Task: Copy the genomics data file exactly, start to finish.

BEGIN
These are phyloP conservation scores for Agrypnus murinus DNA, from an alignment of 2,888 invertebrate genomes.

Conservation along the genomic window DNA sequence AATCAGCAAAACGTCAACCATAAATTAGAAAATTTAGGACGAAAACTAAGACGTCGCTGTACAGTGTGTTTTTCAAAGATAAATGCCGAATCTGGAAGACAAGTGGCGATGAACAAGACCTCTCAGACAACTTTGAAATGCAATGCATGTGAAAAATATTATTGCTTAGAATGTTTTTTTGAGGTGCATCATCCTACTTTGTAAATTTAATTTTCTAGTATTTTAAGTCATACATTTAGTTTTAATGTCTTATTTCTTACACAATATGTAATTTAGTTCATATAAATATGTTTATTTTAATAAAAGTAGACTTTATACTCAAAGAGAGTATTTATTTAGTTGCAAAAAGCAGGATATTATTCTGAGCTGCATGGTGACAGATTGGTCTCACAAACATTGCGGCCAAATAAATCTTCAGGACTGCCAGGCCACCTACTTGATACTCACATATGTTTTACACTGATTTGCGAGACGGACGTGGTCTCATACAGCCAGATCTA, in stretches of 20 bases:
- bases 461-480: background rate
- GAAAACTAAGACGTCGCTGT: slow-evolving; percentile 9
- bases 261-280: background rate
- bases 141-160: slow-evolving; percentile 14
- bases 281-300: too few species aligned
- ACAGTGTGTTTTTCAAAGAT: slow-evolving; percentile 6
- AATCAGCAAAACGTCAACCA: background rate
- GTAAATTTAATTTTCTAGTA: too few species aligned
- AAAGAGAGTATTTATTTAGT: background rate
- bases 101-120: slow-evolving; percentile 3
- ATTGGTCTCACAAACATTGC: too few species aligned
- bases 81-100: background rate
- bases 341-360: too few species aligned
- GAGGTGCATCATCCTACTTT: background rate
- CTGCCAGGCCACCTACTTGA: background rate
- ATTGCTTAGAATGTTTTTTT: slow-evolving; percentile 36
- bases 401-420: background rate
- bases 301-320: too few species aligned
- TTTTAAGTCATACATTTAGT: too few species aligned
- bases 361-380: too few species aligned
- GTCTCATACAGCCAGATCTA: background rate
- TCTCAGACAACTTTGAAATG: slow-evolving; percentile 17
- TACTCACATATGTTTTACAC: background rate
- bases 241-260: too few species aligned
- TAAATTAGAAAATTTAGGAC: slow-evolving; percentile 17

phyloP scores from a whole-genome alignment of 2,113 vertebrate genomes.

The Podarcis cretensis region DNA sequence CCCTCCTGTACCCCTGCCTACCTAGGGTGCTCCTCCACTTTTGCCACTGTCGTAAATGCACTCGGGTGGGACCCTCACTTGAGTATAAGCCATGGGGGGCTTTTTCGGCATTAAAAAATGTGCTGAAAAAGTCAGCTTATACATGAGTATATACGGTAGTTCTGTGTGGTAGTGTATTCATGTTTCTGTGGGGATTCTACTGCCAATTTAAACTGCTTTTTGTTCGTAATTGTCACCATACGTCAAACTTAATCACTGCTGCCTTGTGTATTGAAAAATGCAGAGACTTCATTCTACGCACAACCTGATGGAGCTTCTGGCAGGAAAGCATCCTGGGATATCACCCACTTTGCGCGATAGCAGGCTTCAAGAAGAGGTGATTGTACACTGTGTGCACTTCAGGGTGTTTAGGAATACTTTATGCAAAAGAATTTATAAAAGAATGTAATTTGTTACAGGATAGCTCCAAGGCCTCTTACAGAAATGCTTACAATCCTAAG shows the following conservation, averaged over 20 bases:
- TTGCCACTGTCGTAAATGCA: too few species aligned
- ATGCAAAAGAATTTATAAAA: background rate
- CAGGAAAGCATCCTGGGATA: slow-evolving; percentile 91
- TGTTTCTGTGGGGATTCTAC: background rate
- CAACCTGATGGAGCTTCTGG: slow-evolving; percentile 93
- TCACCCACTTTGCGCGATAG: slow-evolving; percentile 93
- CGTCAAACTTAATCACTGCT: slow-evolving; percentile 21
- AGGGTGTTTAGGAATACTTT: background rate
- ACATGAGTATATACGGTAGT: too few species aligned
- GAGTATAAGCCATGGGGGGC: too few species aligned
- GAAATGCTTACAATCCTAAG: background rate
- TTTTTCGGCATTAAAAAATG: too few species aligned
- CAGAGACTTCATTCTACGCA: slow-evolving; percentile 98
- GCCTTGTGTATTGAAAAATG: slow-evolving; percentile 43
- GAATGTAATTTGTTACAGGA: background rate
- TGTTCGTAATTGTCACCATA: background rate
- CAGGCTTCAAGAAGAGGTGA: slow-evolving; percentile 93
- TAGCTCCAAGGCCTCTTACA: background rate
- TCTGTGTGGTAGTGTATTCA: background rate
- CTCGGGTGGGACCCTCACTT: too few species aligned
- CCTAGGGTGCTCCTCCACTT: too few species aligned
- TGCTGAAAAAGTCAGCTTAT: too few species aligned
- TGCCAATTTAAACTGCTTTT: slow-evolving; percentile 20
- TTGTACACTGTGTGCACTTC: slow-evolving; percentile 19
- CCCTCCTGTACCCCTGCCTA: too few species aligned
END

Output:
These are phyloP conservation scores for Agrypnus murinus DNA, from an alignment of 2,888 invertebrate genomes.

Conservation along the genomic window DNA sequence AATCAGCAAAACGTCAACCATAAATTAGAAAATTTAGGACGAAAACTAAGACGTCGCTGTACAGTGTGTTTTTCAAAGATAAATGCCGAATCTGGAAGACAAGTGGCGATGAACAAGACCTCTCAGACAACTTTGAAATGCAATGCATGTGAAAAATATTATTGCTTAGAATGTTTTTTTGAGGTGCATCATCCTACTTTGTAAATTTAATTTTCTAGTATTTTAAGTCATACATTTAGTTTTAATGTCTTATTTCTTACACAATATGTAATTTAGTTCATATAAATATGTTTATTTTAATAAAAGTAGACTTTATACTCAAAGAGAGTATTTATTTAGTTGCAAAAAGCAGGATATTATTCTGAGCTGCATGGTGACAGATTGGTCTCACAAACATTGCGGCCAAATAAATCTTCAGGACTGCCAGGCCACCTACTTGATACTCACATATGTTTTACACTGATTTGCGAGACGGACGTGGTCTCATACAGCCAGATCTA, in stretches of 20 bases:
- bases 461-480: background rate
- GAAAACTAAGACGTCGCTGT: slow-evolving; percentile 9
- bases 261-280: background rate
- bases 141-160: slow-evolving; percentile 14
- bases 281-300: too few species aligned
- ACAGTGTGTTTTTCAAAGAT: slow-evolving; percentile 6
- AATCAGCAAAACGTCAACCA: background rate
- GTAAATTTAATTTTCTAGTA: too few species aligned
- AAAGAGAGTATTTATTTAGT: background rate
- bases 101-120: slow-evolving; percentile 3
- ATTGGTCTCACAAACATTGC: too few species aligned
- bases 81-100: background rate
- bases 341-360: too few species aligned
- GAGGTGCATCATCCTACTTT: background rate
- CTGCCAGGCCACCTACTTGA: background rate
- ATTGCTTAGAATGTTTTTTT: slow-evolving; percentile 36
- bases 401-420: background rate
- bases 301-320: too few species aligned
- TTTTAAGTCATACATTTAGT: too few species aligned
- bases 361-380: too few species aligned
- GTCTCATACAGCCAGATCTA: background rate
- TCTCAGACAACTTTGAAATG: slow-evolving; percentile 17
- TACTCACATATGTTTTACAC: background rate
- bases 241-260: too few species aligned
- TAAATTAGAAAATTTAGGAC: slow-evolving; percentile 17

phyloP scores from a whole-genome alignment of 2,113 vertebrate genomes.

The Podarcis cretensis region DNA sequence CCCTCCTGTACCCCTGCCTACCTAGGGTGCTCCTCCACTTTTGCCACTGTCGTAAATGCACTCGGGTGGGACCCTCACTTGAGTATAAGCCATGGGGGGCTTTTTCGGCATTAAAAAATGTGCTGAAAAAGTCAGCTTATACATGAGTATATACGGTAGTTCTGTGTGGTAGTGTATTCATGTTTCTGTGGGGATTCTACTGCCAATTTAAACTGCTTTTTGTTCGTAATTGTCACCATACGTCAAACTTAATCACTGCTGCCTTGTGTATTGAAAAATGCAGAGACTTCATTCTACGCACAACCTGATGGAGCTTCTGGCAGGAAAGCATCCTGGGATATCACCCACTTTGCGCGATAGCAGGCTTCAAGAAGAGGTGATTGTACACTGTGTGCACTTCAGGGTGTTTAGGAATACTTTATGCAAAAGAATTTATAAAAGAATGTAATTTGTTACAGGATAGCTCCAAGGCCTCTTACAGAAATGCTTACAATCCTAAG shows the following conservation, averaged over 20 bases:
- TTGCCACTGTCGTAAATGCA: too few species aligned
- ATGCAAAAGAATTTATAAAA: background rate
- CAGGAAAGCATCCTGGGATA: slow-evolving; percentile 91
- TGTTTCTGTGGGGATTCTAC: background rate
- CAACCTGATGGAGCTTCTGG: slow-evolving; percentile 93
- TCACCCACTTTGCGCGATAG: slow-evolving; percentile 93
- CGTCAAACTTAATCACTGCT: slow-evolving; percentile 21
- AGGGTGTTTAGGAATACTTT: background rate
- ACATGAGTATATACGGTAGT: too few species aligned
- GAGTATAAGCCATGGGGGGC: too few species aligned
- GAAATGCTTACAATCCTAAG: background rate
- TTTTTCGGCATTAAAAAATG: too few species aligned
- CAGAGACTTCATTCTACGCA: slow-evolving; percentile 98
- GCCTTGTGTATTGAAAAATG: slow-evolving; percentile 43
- GAATGTAATTTGTTACAGGA: background rate
- TGTTCGTAATTGTCACCATA: background rate
- CAGGCTTCAAGAAGAGGTGA: slow-evolving; percentile 93
- TAGCTCCAAGGCCTCTTACA: background rate
- TCTGTGTGGTAGTGTATTCA: background rate
- CTCGGGTGGGACCCTCACTT: too few species aligned
- CCTAGGGTGCTCCTCCACTT: too few species aligned
- TGCTGAAAAAGTCAGCTTAT: too few species aligned
- TGCCAATTTAAACTGCTTTT: slow-evolving; percentile 20
- TTGTACACTGTGTGCACTTC: slow-evolving; percentile 19
- CCCTCCTGTACCCCTGCCTA: too few species aligned